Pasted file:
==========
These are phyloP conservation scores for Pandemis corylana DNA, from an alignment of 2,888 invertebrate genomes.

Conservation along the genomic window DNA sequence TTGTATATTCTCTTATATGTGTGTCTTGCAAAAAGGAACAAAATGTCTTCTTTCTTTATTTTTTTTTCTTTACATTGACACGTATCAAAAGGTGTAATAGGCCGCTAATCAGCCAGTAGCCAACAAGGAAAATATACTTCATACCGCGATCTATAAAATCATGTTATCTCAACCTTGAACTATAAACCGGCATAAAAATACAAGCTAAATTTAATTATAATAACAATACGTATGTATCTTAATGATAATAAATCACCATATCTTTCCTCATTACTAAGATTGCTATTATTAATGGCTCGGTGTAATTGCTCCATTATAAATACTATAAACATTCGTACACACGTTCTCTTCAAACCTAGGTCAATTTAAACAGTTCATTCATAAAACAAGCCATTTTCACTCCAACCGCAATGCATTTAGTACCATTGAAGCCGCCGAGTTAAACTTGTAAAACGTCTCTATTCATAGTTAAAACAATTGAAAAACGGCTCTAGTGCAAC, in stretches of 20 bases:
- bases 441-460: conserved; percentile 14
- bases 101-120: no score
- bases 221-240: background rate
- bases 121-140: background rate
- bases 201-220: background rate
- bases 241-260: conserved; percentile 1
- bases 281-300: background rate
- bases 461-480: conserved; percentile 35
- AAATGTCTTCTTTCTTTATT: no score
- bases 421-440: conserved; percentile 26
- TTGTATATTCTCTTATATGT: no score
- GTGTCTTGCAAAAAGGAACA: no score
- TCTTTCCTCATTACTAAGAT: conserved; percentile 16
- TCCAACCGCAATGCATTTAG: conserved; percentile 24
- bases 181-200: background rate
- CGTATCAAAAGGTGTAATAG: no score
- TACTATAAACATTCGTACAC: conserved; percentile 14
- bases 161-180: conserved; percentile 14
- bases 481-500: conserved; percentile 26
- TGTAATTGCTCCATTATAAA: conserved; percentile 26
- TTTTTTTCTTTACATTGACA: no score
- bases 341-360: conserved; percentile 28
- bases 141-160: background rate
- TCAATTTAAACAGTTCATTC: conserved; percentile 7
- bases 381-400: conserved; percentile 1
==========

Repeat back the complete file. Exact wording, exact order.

These are phyloP conservation scores for Pandemis corylana DNA, from an alignment of 2,888 invertebrate genomes.

Conservation along the genomic window DNA sequence TTGTATATTCTCTTATATGTGTGTCTTGCAAAAAGGAACAAAATGTCTTCTTTCTTTATTTTTTTTTCTTTACATTGACACGTATCAAAAGGTGTAATAGGCCGCTAATCAGCCAGTAGCCAACAAGGAAAATATACTTCATACCGCGATCTATAAAATCATGTTATCTCAACCTTGAACTATAAACCGGCATAAAAATACAAGCTAAATTTAATTATAATAACAATACGTATGTATCTTAATGATAATAAATCACCATATCTTTCCTCATTACTAAGATTGCTATTATTAATGGCTCGGTGTAATTGCTCCATTATAAATACTATAAACATTCGTACACACGTTCTCTTCAAACCTAGGTCAATTTAAACAGTTCATTCATAAAACAAGCCATTTTCACTCCAACCGCAATGCATTTAGTACCATTGAAGCCGCCGAGTTAAACTTGTAAAACGTCTCTATTCATAGTTAAAACAATTGAAAAACGGCTCTAGTGCAAC, in stretches of 20 bases:
- bases 441-460: conserved; percentile 14
- bases 101-120: no score
- bases 221-240: background rate
- bases 121-140: background rate
- bases 201-220: background rate
- bases 241-260: conserved; percentile 1
- bases 281-300: background rate
- bases 461-480: conserved; percentile 35
- AAATGTCTTCTTTCTTTATT: no score
- bases 421-440: conserved; percentile 26
- TTGTATATTCTCTTATATGT: no score
- GTGTCTTGCAAAAAGGAACA: no score
- TCTTTCCTCATTACTAAGAT: conserved; percentile 16
- TCCAACCGCAATGCATTTAG: conserved; percentile 24
- bases 181-200: background rate
- CGTATCAAAAGGTGTAATAG: no score
- TACTATAAACATTCGTACAC: conserved; percentile 14
- bases 161-180: conserved; percentile 14
- bases 481-500: conserved; percentile 26
- TGTAATTGCTCCATTATAAA: conserved; percentile 26
- TTTTTTTCTTTACATTGACA: no score
- bases 341-360: conserved; percentile 28
- bases 141-160: background rate
- TCAATTTAAACAGTTCATTC: conserved; percentile 7
- bases 381-400: conserved; percentile 1